Bright Spot in Commercial RE: Retail Shops


The death of in-person shopping has been exaggerated. A drop in construction around 2009 coupled with post-pandemic demand lowered available space to 4.8%.

NEW YORK – Retailers are on track to open 1,000 net new stores in the United States this year as retail availability hits record lows, in fresh signs of the sector’s resilience despite turmoil in commercial real estate.

Building owners say demand for retail space has remained robust this year, defying inflation pressures and high interest rates.

The retail sector’s strength largely results from a deep drop in retail construction since the 2008-2009 financial crisis, which allowed the oversupplied sector to digest its existing real estate. Since then, retailers have started using online sales data and analytics technology to pinpoint locations for successful stores.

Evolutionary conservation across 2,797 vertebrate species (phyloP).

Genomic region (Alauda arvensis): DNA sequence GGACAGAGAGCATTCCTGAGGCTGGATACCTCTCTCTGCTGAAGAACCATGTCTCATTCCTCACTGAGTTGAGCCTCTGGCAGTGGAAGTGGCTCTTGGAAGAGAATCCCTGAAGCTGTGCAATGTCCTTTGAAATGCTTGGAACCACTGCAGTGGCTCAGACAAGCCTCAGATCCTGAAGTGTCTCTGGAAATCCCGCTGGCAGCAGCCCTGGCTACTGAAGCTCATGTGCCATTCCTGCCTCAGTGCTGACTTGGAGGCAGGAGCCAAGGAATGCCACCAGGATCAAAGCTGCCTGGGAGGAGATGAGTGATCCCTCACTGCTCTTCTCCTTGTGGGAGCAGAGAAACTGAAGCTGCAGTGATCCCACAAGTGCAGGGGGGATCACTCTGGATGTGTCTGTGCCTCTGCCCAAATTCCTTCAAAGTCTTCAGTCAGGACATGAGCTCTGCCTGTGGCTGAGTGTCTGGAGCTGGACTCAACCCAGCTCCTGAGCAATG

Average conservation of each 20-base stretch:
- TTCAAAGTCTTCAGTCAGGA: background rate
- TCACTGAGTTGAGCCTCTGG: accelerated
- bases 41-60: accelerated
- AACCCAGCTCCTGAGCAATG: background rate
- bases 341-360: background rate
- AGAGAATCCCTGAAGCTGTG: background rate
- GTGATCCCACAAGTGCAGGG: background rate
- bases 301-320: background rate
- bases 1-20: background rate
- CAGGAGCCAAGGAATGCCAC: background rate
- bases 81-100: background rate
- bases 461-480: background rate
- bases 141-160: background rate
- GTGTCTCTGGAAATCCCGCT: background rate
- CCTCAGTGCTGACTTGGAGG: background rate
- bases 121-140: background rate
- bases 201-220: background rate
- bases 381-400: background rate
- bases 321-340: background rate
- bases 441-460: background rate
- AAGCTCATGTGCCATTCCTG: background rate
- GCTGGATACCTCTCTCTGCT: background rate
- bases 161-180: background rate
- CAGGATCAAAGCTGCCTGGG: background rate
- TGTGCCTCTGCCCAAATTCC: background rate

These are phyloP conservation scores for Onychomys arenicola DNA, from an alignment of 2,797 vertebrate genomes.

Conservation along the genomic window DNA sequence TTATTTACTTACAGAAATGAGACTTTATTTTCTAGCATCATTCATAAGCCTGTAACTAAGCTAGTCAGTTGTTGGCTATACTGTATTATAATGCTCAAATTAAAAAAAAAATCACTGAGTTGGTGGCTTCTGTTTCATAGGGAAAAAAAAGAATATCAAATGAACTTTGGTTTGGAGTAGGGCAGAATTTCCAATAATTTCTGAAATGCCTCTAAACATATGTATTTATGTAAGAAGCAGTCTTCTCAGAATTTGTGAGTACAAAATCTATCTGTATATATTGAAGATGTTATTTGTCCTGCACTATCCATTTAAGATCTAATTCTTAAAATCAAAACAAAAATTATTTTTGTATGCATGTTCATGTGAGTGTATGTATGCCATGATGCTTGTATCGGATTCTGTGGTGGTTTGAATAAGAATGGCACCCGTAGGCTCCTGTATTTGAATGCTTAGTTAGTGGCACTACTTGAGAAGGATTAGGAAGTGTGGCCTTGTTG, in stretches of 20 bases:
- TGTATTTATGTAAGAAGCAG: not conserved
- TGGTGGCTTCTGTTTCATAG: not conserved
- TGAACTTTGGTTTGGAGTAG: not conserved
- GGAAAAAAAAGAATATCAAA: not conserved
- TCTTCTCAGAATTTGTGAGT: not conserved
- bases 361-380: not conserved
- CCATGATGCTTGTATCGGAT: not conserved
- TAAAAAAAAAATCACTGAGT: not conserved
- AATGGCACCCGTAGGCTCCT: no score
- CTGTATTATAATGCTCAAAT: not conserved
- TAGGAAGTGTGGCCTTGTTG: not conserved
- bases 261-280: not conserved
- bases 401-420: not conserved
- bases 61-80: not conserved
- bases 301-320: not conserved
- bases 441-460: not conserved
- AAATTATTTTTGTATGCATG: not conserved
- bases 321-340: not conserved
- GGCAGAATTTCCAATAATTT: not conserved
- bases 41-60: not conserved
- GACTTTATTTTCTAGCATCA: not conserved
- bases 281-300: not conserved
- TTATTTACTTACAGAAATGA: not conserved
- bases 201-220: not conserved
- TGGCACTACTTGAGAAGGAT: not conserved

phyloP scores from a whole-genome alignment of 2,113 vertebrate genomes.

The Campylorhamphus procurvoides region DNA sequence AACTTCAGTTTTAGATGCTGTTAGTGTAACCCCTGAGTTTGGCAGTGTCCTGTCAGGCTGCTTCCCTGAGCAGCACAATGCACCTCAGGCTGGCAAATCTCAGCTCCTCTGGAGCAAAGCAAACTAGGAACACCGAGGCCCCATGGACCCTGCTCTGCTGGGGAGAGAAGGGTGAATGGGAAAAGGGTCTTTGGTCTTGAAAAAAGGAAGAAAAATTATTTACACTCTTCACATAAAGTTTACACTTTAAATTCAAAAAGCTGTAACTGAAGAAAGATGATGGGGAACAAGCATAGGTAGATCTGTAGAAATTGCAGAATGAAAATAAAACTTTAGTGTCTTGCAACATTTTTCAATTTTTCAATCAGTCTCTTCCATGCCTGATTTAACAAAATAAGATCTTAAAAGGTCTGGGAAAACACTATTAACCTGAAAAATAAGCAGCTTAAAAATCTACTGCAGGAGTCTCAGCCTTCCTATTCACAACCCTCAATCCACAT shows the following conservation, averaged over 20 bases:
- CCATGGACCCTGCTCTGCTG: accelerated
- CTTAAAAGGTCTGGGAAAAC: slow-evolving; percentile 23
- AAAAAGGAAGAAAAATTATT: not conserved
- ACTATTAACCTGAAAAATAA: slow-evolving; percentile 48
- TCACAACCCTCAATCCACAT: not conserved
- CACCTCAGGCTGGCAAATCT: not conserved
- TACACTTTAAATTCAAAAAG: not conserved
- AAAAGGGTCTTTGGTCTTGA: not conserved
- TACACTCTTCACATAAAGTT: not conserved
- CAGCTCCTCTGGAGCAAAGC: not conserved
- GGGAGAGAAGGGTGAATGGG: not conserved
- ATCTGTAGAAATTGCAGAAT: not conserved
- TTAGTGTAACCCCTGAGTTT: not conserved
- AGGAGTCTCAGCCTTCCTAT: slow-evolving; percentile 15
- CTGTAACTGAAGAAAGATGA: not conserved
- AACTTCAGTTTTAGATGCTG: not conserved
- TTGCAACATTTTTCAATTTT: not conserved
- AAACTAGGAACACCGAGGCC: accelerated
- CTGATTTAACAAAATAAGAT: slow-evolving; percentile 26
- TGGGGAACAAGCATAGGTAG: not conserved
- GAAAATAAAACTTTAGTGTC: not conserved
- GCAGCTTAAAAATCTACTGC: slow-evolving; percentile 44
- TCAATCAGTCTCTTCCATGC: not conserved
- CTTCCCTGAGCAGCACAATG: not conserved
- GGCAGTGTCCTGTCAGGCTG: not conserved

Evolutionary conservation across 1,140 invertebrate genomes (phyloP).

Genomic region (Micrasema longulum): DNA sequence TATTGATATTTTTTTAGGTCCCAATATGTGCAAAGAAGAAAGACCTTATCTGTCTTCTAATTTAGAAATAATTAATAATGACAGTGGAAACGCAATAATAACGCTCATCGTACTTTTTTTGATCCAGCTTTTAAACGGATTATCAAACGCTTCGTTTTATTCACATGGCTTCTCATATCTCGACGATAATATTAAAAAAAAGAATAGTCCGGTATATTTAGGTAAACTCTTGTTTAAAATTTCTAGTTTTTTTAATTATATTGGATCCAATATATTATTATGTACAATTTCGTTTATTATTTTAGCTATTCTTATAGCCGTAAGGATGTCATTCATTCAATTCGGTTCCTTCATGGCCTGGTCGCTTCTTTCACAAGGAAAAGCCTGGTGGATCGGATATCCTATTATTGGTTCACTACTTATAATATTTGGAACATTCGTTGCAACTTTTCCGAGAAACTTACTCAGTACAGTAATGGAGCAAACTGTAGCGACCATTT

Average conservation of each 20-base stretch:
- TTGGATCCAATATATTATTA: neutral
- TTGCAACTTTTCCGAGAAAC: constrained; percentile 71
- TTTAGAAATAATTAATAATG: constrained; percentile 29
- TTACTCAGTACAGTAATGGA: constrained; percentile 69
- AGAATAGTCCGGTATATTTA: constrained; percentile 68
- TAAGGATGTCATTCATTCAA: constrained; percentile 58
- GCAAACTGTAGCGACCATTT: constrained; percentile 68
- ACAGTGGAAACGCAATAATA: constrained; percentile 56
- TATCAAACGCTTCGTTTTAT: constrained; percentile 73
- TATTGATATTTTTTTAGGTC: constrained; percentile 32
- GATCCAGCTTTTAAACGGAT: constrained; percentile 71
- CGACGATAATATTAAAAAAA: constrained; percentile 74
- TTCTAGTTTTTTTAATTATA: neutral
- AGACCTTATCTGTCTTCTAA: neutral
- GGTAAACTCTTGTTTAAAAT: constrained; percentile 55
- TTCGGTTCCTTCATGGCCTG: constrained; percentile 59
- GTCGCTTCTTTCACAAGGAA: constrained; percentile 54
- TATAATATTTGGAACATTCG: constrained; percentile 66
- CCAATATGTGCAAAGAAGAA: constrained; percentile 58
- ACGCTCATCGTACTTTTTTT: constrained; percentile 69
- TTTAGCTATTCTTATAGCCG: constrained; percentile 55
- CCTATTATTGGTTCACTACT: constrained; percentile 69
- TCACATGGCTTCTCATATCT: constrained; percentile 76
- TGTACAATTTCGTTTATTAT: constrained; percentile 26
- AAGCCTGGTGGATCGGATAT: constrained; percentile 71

Meanwhile, digital companies are starting to expand into bricks-and-mortar locations after reaching the limits of online customer acquisition.

As of mid-August, retailers announced plans to open nearly 4,500 new locations while shutting about 3,500, according to Coresight Research.

Nationwide, the rate of available retail space fell to 4.8% in the second quarter, the lowest level in the 18 years the data has been tracked by real-estate-services firm CBRE.

“Office is in the crosshairs,” says Conor Flynn, chief executive of shopping-center owner and operator Kimco Realty. “But retail is outperforming.”

The overall average asking rent for retail space in the United States has increased 6.3% since the second quarter of 2020. Asking rents now average more than $23 a square foot, according to CBR – the highest level in at least a decade.

Source: Wall Street Journal (08/21/23) King, Kate

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